The Krishnanattam is a unique service held at Guruvayur on all days except Tuesdays. The art form is a depiction of events in the eight stages of Lord Krishna’s life. The devotees can view the performances in the evening at the Mandapam as well as perform the seva to fulfill their personal wishes.
All the articles in the Garbhagriha, including the doors and the roof, are made out of gold.
The Temple is well known for providing a healing touch to people suffering from major diseases like Leprosy and Tuberculosis.
The Temple is one of the richest and the most visited temples of the country. The temple receives 6-10 million pilgrims every year. During the festive season, the number of visitors reaches 50,000 per day. The Temple administration has a corpus fund of 400 crores and a Hundi collection of 2.5 crores per month.
What are the timings of Guruvayur Temple?
Darshan Timings: 3 AM to 12:30 PM, 4:30 PM to 9:15 PM.
- The Palabhishekam (Abhishekam with milk), Navabhishekam (Abhishekam with water filled nine silver pots), and Pantiradinaivedyam is performed between 7 AM – 9 AM.
- The Ucha Pooja or the Noon Pooja takes place between 11:30 AM to 12:30 PM.
- Deepardhana starts at 6:15 PM and ends at 6:45 PM.
- Athazha Pooja and Athazha Naivedyam occurs between 7:30 PM to 8:15 PM.
- The Tripuka (worshiping the shrine with nine sacred gums) and Olavayana (reading out of day’s income and expenditure) takes place between 9 PM to 9:15 PM.
- Devotees belonging to the Hindu religion only are allowed inside the temple complex.
- Newly-wed couples are not allowed inside the Temple Complex immediately after their marriage.
Dress code at Guruvayur Temple
Guruvayur Temple follows the strict dress code for both men and women. Men should wear a traditional costume like a Mundu (similar to a dhoti or a veshti). They should not wear any upper garment like shirts or vests. Women are allowed only wearing Sarees, Long skirt, and tops or the Salwaar Kameez. Jeans, short skirts or dresses are not allowed inside the temple premises.
Festivals celebrated at Guruvayur Temple
- Ekadasi – The auspicious day is the major festival celebrated in Guruvayur. It is believed that this is the day when Lord Krishna enlightens Arjuna with the teachings of the Bhagavad Gita. The festival lasts for a month. The Ekadasi or the eleventh day is celebrated in the month of Vrischika or November. On the day of Navami, Deepams lit with Ghee are offered to the Lord by the Kolady family followed by the Deepams on Dasami offered by the Guruvayurappan Sankeerthana Trust. On Ekadasi, the Ekadasi Vilakku (Deepam) with Elephant procession takes place signaling the end of the festivities.
- Chembai Sangeethotsavam – This is a unique cultural festival celebrated to honor Sri Chembai Vaidyanatha Bhagavathar, a legendary Carnatic Musician and an ardent Krishna devotee in Guruvayur. The music festival is celebrated for 11 days during which artists, whether old or young, amateur or professionals participate and dedicate their compositions to Lord Krishna. They are provided free accommodation and food by the Temple Administration.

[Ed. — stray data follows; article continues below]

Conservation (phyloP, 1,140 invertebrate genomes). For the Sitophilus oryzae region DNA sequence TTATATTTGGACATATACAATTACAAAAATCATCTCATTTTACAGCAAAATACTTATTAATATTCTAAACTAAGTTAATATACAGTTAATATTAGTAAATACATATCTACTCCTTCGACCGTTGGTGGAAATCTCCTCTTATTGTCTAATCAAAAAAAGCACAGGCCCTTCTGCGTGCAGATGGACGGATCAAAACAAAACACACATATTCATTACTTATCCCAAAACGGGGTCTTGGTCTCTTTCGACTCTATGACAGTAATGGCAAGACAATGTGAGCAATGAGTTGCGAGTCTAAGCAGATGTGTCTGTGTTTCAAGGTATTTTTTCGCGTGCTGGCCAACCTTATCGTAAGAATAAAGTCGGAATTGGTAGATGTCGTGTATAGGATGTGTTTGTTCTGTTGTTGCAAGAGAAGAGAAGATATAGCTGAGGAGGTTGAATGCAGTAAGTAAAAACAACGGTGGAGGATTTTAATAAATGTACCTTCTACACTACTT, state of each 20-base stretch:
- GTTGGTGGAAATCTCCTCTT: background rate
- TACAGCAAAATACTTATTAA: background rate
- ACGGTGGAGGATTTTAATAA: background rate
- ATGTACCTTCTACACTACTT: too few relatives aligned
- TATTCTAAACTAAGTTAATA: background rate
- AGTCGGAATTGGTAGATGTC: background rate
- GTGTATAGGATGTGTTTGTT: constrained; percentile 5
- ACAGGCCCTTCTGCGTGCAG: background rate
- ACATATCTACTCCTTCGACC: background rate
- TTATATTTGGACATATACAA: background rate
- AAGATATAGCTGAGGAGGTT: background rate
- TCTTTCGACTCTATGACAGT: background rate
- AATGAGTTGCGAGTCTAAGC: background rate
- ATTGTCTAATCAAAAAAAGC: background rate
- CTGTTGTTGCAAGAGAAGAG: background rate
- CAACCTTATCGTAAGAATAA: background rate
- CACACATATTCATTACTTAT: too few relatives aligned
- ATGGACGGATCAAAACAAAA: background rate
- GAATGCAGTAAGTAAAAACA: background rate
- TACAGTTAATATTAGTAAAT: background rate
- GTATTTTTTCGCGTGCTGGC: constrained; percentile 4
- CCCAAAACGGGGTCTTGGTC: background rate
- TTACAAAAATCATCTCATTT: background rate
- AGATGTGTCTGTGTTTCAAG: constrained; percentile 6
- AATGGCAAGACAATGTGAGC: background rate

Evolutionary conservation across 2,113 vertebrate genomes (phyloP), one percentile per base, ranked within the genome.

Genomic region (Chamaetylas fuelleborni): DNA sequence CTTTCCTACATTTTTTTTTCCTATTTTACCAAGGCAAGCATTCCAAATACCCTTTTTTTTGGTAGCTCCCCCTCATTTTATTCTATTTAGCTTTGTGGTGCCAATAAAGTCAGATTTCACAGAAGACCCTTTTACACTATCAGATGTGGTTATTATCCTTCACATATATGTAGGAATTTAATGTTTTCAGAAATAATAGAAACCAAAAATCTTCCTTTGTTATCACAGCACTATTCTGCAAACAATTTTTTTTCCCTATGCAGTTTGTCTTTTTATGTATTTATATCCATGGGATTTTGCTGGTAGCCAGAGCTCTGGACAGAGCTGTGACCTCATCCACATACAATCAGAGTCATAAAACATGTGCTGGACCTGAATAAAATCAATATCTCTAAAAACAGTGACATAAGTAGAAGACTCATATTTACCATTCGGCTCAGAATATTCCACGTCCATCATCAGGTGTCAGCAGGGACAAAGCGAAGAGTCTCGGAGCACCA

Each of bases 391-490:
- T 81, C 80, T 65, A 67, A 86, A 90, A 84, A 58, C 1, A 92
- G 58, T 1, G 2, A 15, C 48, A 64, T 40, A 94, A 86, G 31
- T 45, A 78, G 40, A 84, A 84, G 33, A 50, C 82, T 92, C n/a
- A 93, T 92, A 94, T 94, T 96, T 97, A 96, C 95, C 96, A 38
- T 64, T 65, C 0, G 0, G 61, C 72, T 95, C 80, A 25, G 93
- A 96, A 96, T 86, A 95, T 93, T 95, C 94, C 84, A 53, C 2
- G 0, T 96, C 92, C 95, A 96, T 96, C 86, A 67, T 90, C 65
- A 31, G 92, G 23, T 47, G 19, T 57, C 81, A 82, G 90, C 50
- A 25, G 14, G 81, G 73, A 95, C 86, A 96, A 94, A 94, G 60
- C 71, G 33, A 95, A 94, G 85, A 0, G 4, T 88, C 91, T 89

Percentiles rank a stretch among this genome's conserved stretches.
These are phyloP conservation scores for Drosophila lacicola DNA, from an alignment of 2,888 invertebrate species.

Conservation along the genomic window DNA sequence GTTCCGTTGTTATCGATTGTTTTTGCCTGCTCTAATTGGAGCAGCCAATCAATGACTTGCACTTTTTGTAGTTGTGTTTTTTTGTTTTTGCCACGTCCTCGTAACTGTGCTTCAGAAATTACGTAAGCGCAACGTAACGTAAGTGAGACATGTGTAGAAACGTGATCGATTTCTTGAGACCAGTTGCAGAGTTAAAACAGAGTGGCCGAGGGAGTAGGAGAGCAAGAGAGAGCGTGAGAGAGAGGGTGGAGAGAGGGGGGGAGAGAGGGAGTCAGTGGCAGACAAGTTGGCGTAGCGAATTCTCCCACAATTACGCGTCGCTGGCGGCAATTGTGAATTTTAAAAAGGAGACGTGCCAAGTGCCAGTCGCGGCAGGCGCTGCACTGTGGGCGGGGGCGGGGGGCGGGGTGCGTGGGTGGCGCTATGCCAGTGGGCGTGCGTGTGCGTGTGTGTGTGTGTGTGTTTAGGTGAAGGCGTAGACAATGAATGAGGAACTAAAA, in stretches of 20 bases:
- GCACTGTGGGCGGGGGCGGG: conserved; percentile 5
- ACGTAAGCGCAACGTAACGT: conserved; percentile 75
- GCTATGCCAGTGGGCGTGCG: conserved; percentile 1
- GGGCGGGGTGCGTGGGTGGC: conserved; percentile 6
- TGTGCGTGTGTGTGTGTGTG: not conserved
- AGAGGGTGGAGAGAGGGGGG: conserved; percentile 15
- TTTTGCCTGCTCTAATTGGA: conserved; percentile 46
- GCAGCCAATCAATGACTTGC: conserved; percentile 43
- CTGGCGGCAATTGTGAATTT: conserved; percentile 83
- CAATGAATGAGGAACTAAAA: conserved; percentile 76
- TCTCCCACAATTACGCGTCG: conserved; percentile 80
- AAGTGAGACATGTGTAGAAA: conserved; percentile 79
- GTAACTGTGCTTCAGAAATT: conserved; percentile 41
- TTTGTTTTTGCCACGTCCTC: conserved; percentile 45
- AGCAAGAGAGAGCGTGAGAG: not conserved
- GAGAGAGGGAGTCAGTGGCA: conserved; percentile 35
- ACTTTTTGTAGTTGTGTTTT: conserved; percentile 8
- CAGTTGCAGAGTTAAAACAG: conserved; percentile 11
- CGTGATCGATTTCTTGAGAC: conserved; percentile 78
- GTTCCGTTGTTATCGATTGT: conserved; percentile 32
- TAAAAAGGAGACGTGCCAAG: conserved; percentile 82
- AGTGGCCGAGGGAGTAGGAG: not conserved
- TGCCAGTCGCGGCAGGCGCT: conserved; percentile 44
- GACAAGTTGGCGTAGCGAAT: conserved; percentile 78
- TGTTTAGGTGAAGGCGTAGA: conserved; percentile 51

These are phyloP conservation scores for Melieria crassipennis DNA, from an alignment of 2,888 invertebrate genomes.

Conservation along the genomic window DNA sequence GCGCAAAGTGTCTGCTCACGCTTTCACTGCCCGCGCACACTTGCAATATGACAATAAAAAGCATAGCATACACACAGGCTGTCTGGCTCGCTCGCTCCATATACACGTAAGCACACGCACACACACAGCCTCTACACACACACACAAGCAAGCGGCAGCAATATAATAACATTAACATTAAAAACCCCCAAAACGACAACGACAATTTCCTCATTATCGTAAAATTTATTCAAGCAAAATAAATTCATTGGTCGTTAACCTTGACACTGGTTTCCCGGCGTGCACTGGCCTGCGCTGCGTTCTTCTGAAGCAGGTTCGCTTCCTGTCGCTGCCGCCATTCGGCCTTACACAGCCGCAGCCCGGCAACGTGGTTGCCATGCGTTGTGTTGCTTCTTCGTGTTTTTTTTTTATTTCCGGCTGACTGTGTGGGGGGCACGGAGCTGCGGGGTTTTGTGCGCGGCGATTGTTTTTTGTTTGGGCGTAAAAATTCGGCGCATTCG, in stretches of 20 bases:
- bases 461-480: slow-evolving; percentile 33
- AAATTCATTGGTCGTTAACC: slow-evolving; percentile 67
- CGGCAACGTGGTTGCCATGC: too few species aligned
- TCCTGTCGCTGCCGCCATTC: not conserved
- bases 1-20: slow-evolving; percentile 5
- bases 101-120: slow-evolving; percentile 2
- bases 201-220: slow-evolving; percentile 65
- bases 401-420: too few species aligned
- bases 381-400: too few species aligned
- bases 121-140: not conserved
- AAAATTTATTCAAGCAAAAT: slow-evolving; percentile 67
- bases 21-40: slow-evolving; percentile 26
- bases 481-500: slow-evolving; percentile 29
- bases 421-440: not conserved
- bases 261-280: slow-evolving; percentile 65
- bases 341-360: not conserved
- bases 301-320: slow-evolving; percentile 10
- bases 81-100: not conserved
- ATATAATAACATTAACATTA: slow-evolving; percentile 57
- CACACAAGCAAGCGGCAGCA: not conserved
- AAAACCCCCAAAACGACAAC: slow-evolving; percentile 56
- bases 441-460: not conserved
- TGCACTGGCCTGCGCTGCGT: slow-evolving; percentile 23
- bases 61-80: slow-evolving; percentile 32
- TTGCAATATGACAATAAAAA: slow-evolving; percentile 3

- The Temple Utsavam – The grand festival is celebrated in the month of February – March and lasts for 10 days. The first day marks the raising of the flag atop the Dhwajasthambam as an invitation to the Gods and Goddesses to attend the festival. An Elephant race is held on the first day that attracts visitors from far and away. For the next 6 days, processions of the Lord is taken around on the backs of the elephants. Every day, a morning Pooja is held followed by several cultural programs and religious discourses. The Utsavabali is celebrated on the eighth day. The devotees are treated to a feast. The ninth day is celebrated as Palivetta which signifies the destruction of evils in our life such as Kama (Lust) and Krodha (Anger). After that, the idol of the deity is taken to the Temple pond where thousands of devotees take a dip dedicated to him. The Lord is returned to the shrine after going around the temple for eleven times. The Temple flag is lowered, signaling an end of the festival.
- Vishu – The day is celebrated as the Malayali New Year and occurs in mid-April. It is a belief that the one’s fortunes depend on what one sees first thing on an auspicious morning. Offerings like Rice, flowers, gold, betel leaves, nuts, coins and yellow cucumber are arranged in front of the Lord on the previous night itself. Devotees stay overnight blindfolded and facing the deity. When the shrine is opened, they throng to see the auspicious sight of the Lord and bless themselves with the good omen.
- Janmashtami – The joyous occasion of the birth of Lord Krishna is celebrated with great pomp and fare. The whole temple is decorated with flowers and lamps. Special Poojas are performed throughout the day. Offerings of Appam are made to the Lord by thousands of devotees who flock to the Temple to have a glimpse of the God on this auspicious day.
Besides these festivals, Onam, Deepavali, Navarathri, and Kuchela Dinam are also celebrated with great enthusiasm at the Temple
Guruvayur Temple Sevas